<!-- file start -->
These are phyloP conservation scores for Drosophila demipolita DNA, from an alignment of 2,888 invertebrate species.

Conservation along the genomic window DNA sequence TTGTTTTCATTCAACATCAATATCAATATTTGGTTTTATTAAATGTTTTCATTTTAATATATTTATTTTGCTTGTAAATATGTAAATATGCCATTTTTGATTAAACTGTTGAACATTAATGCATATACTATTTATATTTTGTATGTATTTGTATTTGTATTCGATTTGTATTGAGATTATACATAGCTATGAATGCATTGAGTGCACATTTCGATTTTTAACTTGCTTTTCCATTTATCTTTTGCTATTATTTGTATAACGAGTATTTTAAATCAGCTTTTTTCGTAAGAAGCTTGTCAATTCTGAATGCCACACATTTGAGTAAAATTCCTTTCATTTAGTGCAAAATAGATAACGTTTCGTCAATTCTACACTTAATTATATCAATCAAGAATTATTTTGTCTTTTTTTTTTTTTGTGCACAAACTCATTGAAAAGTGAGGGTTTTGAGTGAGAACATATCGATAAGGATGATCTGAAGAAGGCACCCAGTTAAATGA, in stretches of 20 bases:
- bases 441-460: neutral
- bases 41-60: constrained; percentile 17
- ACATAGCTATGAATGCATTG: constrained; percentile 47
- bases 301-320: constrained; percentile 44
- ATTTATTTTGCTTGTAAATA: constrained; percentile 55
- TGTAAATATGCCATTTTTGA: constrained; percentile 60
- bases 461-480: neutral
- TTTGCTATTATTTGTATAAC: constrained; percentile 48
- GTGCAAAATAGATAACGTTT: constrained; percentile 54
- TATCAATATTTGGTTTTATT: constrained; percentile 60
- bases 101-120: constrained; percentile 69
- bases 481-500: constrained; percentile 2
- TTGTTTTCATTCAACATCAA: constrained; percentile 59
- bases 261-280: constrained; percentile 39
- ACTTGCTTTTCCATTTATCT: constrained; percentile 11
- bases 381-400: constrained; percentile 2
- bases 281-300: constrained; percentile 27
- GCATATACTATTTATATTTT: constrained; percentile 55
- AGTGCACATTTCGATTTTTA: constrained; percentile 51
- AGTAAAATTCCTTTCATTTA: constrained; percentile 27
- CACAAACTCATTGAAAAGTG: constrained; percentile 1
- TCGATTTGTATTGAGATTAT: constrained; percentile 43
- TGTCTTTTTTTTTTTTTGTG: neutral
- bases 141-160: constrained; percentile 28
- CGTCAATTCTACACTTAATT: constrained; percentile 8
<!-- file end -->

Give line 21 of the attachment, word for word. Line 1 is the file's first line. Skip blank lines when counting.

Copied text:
- AGTGCACATTTCGATTTTTA: constrained; percentile 51